Carlos S. Alvarado, PhD, Visiting Scholar, Rhine Research Center
One of my last published articles, written with colleagues Michael Nahm and Andreas Sommer, is a historical note about early nineteenth-century examples of explanations of mediumistic phenomena via the psychic powers of the living medium.
Here is the reference and abstract:
Alvarado, C.S., Nahm, M., & Sommer, A. (2012). Notes on early interpretations of mediumship. Journal of Scientific Exploration, 26, 855-865.
The purpose of this note is to dispel the notion that ideas of human agency to account for the veridical mental phenomena of mediums began with persons associated with the Society for Psychical Research (SPR) in England, or with certain later individuals. In fact, the appearance of these ideas preceded the founding of the Society in 1882. Examples of earlier writers who discussed these ideas include Carl Gustav Carus, Edward W. Cox, Justinus Kerner, Asa Mahan, André-Saturnin Morin, Maximilian Perty, B.W. Richmond, and Edward C. Rogers. In contrast to the speculation by later SPR authors and others, the concepts that appeared in the old literature often involved belief in physical forces.
Here is an example of the ideas mentioned in the paper: “The well-known American clairvoyant Andrew Jackson Davis (1826-1910) believed in different agencies . . . In his book The Present Age and Inner Life (1853) Davis wrote that ‘owing to the extraordinary attributes of man’s mind, many experiences are by some individuals regarded as spiritually originated; which in truth, are only caused by the natural laws of our being . . . .’ Davis believed that 40% of the phenomena were due to discarnate spirits. The remaining possibilities included a variety of medical explanations, with 18% being accounted for by what would later be referred to as the psychic powers of the living.”
Another example: “The German zoologist Maximilian Perty (1804-1884) was another critic of belief in spirit communication in mediumship . . . Perty argued that the “guides” of somnambulistic mediums, often assuming the appearance of deceased loved ones, were usually dramatized personifications from the somnambulist’s own psyche . . . Rather than suggesting evidence of spirit identity, Perty held that supernormal knowledge emerging in “spirit guides” was due to the somnambulist’s own unconscious clairvoyance or “magic excitation.”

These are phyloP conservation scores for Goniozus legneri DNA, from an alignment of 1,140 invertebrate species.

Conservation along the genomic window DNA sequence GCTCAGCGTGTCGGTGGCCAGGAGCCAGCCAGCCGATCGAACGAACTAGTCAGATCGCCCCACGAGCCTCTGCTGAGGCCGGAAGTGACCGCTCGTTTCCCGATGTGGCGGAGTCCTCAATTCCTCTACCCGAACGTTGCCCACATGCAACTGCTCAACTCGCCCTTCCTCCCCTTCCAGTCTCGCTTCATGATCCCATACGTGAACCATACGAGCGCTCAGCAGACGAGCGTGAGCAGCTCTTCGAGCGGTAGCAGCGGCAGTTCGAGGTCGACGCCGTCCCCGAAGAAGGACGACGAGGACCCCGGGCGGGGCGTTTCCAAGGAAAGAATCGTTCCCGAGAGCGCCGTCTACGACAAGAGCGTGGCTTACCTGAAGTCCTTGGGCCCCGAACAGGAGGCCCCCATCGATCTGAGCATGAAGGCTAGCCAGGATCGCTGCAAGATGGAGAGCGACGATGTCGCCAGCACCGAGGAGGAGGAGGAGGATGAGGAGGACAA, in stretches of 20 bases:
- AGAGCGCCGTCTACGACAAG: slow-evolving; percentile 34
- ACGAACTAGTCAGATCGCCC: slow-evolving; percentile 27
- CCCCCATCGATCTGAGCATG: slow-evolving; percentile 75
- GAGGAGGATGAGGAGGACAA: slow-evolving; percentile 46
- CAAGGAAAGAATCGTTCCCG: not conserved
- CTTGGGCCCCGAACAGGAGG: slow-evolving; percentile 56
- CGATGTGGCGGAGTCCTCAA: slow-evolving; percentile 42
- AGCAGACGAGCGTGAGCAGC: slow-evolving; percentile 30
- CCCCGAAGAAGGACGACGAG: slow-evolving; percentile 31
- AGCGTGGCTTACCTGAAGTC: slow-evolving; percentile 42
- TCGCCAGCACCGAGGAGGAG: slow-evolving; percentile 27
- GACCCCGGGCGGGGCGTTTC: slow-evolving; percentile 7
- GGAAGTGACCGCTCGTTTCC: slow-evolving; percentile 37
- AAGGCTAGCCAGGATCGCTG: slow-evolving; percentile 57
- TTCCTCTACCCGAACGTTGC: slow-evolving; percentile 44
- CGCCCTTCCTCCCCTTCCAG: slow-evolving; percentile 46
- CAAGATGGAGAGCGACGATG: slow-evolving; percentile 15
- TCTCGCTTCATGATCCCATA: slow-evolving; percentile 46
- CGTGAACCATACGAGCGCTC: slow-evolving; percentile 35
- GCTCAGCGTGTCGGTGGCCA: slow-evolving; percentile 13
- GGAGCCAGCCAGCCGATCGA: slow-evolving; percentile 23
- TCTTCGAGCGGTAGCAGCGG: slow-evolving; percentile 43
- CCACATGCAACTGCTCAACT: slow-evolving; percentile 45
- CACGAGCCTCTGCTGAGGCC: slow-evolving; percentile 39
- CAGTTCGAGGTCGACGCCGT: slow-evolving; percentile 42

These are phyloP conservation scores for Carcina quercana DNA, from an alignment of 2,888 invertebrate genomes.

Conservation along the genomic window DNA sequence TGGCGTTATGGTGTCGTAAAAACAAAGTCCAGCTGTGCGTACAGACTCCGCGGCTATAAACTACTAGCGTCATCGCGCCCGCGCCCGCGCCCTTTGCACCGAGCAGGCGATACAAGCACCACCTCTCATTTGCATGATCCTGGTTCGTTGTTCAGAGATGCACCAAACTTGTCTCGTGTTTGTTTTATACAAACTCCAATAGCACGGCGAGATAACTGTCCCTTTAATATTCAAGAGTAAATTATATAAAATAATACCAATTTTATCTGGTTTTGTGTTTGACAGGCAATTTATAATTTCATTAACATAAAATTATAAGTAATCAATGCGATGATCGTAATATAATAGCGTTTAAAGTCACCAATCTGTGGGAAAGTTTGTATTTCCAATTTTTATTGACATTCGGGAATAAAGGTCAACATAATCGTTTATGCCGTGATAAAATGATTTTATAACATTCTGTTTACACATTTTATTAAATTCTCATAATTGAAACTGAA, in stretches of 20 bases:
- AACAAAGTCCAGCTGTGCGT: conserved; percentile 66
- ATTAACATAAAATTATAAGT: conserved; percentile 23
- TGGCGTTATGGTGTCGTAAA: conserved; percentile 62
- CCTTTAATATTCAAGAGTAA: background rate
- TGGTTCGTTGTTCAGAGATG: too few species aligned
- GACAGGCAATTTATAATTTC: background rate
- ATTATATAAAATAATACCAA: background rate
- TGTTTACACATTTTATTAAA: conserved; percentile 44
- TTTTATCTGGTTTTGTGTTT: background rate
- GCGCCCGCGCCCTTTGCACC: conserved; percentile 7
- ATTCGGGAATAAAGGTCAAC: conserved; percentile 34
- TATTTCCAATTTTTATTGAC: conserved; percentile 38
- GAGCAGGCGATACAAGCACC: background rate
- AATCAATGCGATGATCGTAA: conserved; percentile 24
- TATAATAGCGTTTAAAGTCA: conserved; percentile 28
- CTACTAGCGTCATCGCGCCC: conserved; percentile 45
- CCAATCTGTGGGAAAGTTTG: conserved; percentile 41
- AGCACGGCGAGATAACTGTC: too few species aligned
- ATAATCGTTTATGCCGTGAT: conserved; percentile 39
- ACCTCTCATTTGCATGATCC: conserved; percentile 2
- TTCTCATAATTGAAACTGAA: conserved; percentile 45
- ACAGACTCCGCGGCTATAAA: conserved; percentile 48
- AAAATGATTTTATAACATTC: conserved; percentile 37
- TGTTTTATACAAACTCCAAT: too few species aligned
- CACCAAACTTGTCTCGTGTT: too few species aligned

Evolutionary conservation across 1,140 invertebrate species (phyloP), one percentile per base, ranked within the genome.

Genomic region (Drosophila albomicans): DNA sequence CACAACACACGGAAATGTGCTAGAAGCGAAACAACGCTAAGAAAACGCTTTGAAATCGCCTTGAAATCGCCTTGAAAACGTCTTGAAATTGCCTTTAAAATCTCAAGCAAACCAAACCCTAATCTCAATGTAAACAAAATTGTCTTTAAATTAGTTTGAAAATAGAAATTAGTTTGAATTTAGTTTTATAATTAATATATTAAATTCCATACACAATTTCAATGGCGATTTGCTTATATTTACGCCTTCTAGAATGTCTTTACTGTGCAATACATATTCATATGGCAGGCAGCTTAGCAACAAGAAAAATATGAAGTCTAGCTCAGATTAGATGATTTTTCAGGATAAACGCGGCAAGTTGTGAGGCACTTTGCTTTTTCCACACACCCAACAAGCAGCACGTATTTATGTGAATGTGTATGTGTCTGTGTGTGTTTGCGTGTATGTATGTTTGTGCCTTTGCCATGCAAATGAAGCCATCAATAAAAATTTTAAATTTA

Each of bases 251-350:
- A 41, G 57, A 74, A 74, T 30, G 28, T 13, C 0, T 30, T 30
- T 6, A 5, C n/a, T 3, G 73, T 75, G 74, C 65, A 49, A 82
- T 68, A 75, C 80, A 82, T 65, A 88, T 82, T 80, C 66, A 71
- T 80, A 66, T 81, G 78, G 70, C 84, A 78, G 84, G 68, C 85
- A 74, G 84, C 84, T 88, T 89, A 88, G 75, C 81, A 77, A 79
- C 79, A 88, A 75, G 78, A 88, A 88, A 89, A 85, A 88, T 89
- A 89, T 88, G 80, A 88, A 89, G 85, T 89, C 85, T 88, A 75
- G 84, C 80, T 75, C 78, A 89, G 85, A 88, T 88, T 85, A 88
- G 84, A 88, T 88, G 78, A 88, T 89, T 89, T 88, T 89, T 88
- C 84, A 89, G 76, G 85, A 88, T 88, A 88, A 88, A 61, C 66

“The material discussed in this note could be extended. It shows that explanations of veridical elements arising from the living medium rather than from discarnate influence preceded the founding of the SPR. . . Nonetheless, the early ideas were often not exactly equivalent to those held by SPR workers and later writers engaged in controversies . . . and discussions of the so-called hypothetical construct referred to as super ESP . . . Instead early ideas were frequently associated with unorthodox concepts of force not discussed by the SPR workers who wrote about mental mediumship . . . In addition, although earlier writers knew about such processes as those akin to unconscious cerebration, the SPR (and later) workers laid more emphasis on less physiological conceptions of subconscious processes that had a wider scope.”